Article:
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Proc Natl Acad Sci U S A. 2010 Sep 7;107(36):15916-20. doi: 10.1073/pnas.1004932107. Epub 2010 Aug 23.

Cortico-striatal connections predict control over speed and accuracy in perceptual decision making.

Author information

1
Department of Psychology, University of Amsterdam, The Netherlands. b.u.forstmann@uva.nl

Abstract

When people make decisions they often face opposing demands for response speed and response accuracy, a process likely mediated by response thresholds. According to the striatal hypothesis, people decrease response thresholds by increasing activation from cortex to striatum, releasing the brain from inhibition. According to the STN hypothesis, people decrease response thresholds by decreasing activation from cortex to subthalamic nucleus (STN); a decrease in STN activity is likewise thought to release the brain from inhibition and result in responses that are fast but error-prone. To test these hypotheses-both of which may be true-we conducted two experiments on perceptual decision making in which we used cues to vary the demands for speed vs. accuracy. In both experiments, behavioral data and mathematical model analyses confirmed that instruction from the cue selectively affected the setting of response thresholds. In the first experiment we used ultra-high-resolution 7T structural MRI to locate the STN precisely. We then used 3T structural MRI and probabilistic tractography to quantify the connectivity between the relevant brain areas. The results showed that participants who flexibly change response thresholds (as quantified by the mathematical model) have strong structural connections between presupplementary motor area and striatum. This result was confirmed in an independent second experiment. In general, these findings show that individual differences in elementary cognitive tasks are partly driven by structural differences in brain connectivity. Specifically, these findings support a cortico-striatal control account of how the brain implements adaptive switches between cautious and risky behavior.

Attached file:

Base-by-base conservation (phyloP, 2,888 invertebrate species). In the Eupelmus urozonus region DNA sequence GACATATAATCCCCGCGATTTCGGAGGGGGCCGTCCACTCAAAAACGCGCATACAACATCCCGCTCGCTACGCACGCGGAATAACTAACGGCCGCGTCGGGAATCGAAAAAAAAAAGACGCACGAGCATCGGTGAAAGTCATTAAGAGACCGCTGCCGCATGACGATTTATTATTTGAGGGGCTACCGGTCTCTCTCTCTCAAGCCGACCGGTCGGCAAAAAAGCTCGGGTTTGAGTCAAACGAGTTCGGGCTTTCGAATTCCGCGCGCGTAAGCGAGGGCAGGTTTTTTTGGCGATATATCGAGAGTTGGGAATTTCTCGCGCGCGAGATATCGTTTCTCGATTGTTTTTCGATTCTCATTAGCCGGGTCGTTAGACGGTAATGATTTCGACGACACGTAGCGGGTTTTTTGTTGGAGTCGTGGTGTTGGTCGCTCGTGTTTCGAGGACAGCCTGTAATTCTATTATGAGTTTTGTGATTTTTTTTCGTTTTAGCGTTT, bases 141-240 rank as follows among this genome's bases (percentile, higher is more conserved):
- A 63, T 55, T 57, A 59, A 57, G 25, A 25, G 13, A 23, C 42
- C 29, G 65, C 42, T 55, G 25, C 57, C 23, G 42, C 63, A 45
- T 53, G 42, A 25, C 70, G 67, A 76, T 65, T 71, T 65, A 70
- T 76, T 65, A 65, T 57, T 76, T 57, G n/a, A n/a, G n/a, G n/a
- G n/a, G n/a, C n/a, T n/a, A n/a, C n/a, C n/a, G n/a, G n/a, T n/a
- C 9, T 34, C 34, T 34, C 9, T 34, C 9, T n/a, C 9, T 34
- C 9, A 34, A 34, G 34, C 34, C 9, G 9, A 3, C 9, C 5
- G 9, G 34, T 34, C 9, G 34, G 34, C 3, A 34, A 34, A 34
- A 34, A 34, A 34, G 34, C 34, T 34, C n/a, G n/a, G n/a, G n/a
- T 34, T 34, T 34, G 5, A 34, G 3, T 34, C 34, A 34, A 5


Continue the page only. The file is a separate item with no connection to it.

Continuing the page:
PMID:
20733082
PMCID:
PMC2936628
DOI:
10.1073/pnas.1004932107
[Indexed for MEDLINE]
Free PMC Article

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